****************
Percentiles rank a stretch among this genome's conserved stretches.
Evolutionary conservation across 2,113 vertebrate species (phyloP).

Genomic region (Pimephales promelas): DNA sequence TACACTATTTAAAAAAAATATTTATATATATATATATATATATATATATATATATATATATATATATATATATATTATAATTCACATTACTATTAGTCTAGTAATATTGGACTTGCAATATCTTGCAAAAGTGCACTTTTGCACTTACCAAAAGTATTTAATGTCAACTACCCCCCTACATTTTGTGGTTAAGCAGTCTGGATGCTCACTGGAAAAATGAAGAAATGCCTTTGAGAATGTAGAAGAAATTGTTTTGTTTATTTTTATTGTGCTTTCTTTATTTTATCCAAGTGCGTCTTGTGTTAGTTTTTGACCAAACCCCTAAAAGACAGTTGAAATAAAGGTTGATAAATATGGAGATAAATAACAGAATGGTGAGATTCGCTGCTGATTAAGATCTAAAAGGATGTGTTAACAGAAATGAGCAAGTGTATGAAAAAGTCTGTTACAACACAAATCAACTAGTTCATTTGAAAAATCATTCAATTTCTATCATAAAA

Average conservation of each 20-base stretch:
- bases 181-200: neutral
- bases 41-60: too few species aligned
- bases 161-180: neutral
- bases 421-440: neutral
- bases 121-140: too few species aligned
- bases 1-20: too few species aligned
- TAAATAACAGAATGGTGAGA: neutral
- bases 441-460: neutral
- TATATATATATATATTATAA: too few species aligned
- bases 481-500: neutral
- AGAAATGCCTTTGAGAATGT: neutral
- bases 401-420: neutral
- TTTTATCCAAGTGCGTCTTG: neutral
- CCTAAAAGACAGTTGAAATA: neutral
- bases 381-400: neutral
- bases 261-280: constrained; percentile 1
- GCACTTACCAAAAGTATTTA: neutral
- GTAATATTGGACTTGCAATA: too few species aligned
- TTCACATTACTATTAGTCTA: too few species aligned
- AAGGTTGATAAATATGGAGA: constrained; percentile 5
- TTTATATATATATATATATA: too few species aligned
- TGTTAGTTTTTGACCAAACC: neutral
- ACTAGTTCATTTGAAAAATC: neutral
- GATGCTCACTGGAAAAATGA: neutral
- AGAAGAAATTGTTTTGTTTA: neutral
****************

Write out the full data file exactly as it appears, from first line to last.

Percentiles rank a stretch among this genome's conserved stretches.
Evolutionary conservation across 2,113 vertebrate species (phyloP).

Genomic region (Pimephales promelas): DNA sequence TACACTATTTAAAAAAAATATTTATATATATATATATATATATATATATATATATATATATATATATATATATATTATAATTCACATTACTATTAGTCTAGTAATATTGGACTTGCAATATCTTGCAAAAGTGCACTTTTGCACTTACCAAAAGTATTTAATGTCAACTACCCCCCTACATTTTGTGGTTAAGCAGTCTGGATGCTCACTGGAAAAATGAAGAAATGCCTTTGAGAATGTAGAAGAAATTGTTTTGTTTATTTTTATTGTGCTTTCTTTATTTTATCCAAGTGCGTCTTGTGTTAGTTTTTGACCAAACCCCTAAAAGACAGTTGAAATAAAGGTTGATAAATATGGAGATAAATAACAGAATGGTGAGATTCGCTGCTGATTAAGATCTAAAAGGATGTGTTAACAGAAATGAGCAAGTGTATGAAAAAGTCTGTTACAACACAAATCAACTAGTTCATTTGAAAAATCATTCAATTTCTATCATAAAA

Average conservation of each 20-base stretch:
- bases 181-200: neutral
- bases 41-60: too few species aligned
- bases 161-180: neutral
- bases 421-440: neutral
- bases 121-140: too few species aligned
- bases 1-20: too few species aligned
- TAAATAACAGAATGGTGAGA: neutral
- bases 441-460: neutral
- TATATATATATATATTATAA: too few species aligned
- bases 481-500: neutral
- AGAAATGCCTTTGAGAATGT: neutral
- bases 401-420: neutral
- TTTTATCCAAGTGCGTCTTG: neutral
- CCTAAAAGACAGTTGAAATA: neutral
- bases 381-400: neutral
- bases 261-280: constrained; percentile 1
- GCACTTACCAAAAGTATTTA: neutral
- GTAATATTGGACTTGCAATA: too few species aligned
- TTCACATTACTATTAGTCTA: too few species aligned
- AAGGTTGATAAATATGGAGA: constrained; percentile 5
- TTTATATATATATATATATA: too few species aligned
- TGTTAGTTTTTGACCAAACC: neutral
- ACTAGTTCATTTGAAAAATC: neutral
- GATGCTCACTGGAAAAATGA: neutral
- AGAAGAAATTGTTTTGTTTA: neutral